Doctor's note for cats?!

49 Replies

There seems to be a LOT of confusion on this issue, and it stems from the fact that two different laws are in play regarding allowing people to have animals, and these laws are interpreted by two different government agencies in different ways.

Under ADA, public establishments must permit a disabled person with a trained service animal.  A trained service dog isn't a pet by law.  So if you run a restaurant, you can ask if the person is disabled and if the dog is trained. If yes, then you are done asking questions and the dog stays without proof.  But their iguana that reduces their anxiety waits outside.

HOWEVER, as a landlord you are subject to Fair Housing laws (Fair Housing Amendments Act of 1988).... and HUD has interpreted Fair Housing laws MUCH more liberally than DOJ interprets the ADA. As a result, tenants have more protection in favor of allowing companion animals with minimal documentation.

If an animal serves a disability, it is no longer a pet.  

A mini-horse to alleviate anxiety?  A parrot for emotional support?

No pet fees.  No pet deposit.  No additional rent.

Not even if you normally require those things from a pet owner.

A "pet" lives with you for love and affection.  An "Emotional Support Animal" provides therapeutic benefit and does not require specific training.

You can ask the tenant "to present documentation from a physician, psychiatrist, social worker or other mental health professional that the animal provides support which mitigates at least one symptom of a disability".

But you can't charge, can't require training, and can't ask about their disability.

You CAN charge them for damage after the fact... but that's about it.

Recently a Florida condo association paid $18k to settle a denial of a emotional support animal.

So proceed with caution anytime someone says "Oh no, this isn't a pet. It's for my disability."

I wonder if this "emotional support animal" may be an indicator of a professional tenant...

First, I would actually call the doctor that gave the note and verify that the doctor is licensed properly and that they do indeed need the animal(s). I find it hard to believe that a legit doctor would sign off on "2 therapy cats" and if they did they might think twice when you call or further investigate. There is nothing wrong with you verifying this and it may show that you are concerned with following the letter of the law in the case of any future legal issues.

Second, it would seem that your husband (the property/business owner operator) being allergic to cats would be enough to deny accommodation. Or perhaps you could allow the animal if the tenant agreed to pay your husband's Allergist bills for the duration of any issues in the future (i.e. until you no longer own the property) thus showing that you are prepared to offer reasonable accommodation.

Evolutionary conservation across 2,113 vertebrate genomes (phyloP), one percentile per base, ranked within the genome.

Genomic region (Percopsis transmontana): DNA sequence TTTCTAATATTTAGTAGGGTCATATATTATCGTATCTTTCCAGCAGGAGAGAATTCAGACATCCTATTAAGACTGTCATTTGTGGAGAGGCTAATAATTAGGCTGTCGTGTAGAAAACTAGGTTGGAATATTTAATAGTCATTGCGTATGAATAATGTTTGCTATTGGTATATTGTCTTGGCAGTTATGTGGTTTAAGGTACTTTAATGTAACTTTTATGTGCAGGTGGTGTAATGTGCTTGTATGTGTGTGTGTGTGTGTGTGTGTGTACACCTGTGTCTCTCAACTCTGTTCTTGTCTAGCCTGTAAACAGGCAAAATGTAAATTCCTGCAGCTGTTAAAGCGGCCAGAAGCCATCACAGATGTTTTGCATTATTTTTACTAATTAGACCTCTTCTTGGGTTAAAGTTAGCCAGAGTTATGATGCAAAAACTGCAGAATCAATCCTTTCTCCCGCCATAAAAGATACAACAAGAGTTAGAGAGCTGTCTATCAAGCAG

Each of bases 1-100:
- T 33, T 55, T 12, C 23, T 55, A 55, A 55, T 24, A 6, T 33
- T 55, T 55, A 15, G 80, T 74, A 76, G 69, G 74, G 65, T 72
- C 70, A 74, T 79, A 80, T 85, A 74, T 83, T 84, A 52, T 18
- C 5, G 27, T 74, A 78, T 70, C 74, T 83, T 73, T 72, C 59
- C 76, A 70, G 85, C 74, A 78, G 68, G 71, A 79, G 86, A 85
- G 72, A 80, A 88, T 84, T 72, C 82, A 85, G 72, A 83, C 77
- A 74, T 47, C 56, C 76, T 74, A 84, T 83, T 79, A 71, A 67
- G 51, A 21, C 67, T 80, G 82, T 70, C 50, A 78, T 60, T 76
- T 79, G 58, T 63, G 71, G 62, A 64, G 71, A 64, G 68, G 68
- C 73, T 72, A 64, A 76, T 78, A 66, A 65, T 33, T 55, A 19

Originally posted by @Nick B.:

I wonder if this "emotional support animal" may be an indicator of a professional tenant...

Whether it is or it isn't such an indicator, you can be accused of discrimination for disallowing them due to the "emotional support animal" ...

This is a very touchy area for landlords. Although the lease in which your tenants are under do not allow cats you must comply with this accommodation request. You will have to complete your own due diligence though. I always require such requests to be fully documented by having the resident provide a service animal request form which can be obtained through any real estate attorney in your state. This form is to be completed by the resident and returned along with the doctors note. The form contains a release for you can then follow up with the doctor for verification.

(Note: You cannot email medical documents under the HIPA Act.)

Fun Fact: Did you know service animals can include not only Cats but also Ponies? I'd say let them have the cat, waive the fee and just be thankful you do not have a Pony walking through your halls.

I would ask the tenant how their employer likes having the emotional support cats at work ?  Since they are necessary for the person I would assume that these animals would go with the tenant everywhere . 

@Christian Carson    that lawsuit you referenced a couple times, I believe the lady was out 10k (not 100k). Not that I'd want to be out 10k but a 100k is a lot more scary.

@Marcus Curtis   do you have a sample therapy animal accommodation request for you can upload to this website?

I think the fact the posters husband is allergic to cats would be an undue burden and sufficient reason for denial and am interested to know if an attorney would agree with that, I don't think the guy should have to get allergy shots!

How many tenants out there are claiming to have therapy animals? How prevelant is this? So far I've only run into one person who claimed her dogs were therapy dogs after I said we only took one small dog, then suddenly they were therapy dogs. When I said fine, we would need the required paperwork from her medical provider she disappeared.

@Account Closed  you can definitely say no cats and still allow dogs in your properties if you want. I have a number of owners who have issues with cats, so we only allow dogs. Some of the dog friendly owners will only allow them up to a certain size. You can have any restriction you want as long as it's not a fair housing violation. 

Thanks @Steve Babiak  !

@Marcus Curtis   I would still be interested in the release you referred to, since that gives authorization/release for the landlord to discuss the condition with the doctor.

Originally posted by @Kimberly H.:

@Christian Carson   that lawsuit you referenced a couple times, I believe the lady was out 10k (not 100k). Not that I'd want to be out 10k but a 100k is a lot more scary.

And it was. You're correct that the civil rights commission ordered a fine of $12k, but also required the defendant to pay the other side's attorney fee and the cost of holding the commissioner's hearing. Here's the breakdown, roughly:

Actual damages award: $12,000
Punitive damages: $10,000
Attorney fees to Ohio Attorney General: $46,225
Attorney fees to Fair Housing Resource Center: $34,405
TOTAL: $102,630

@Christian Carson  

 I just looked at the article a third time and the only numbers I see are,"

Ms. Grybosky was ultimately fined $100 for her “discrimination”—and $9,000 to pay the attorneys who prosecuted her."  It makes sense to me that unless she was pro se that she had her own legal fees, are the rest of the numbers you provided in some other link somewhere?? Can you share that link? 102k, holy wow!!!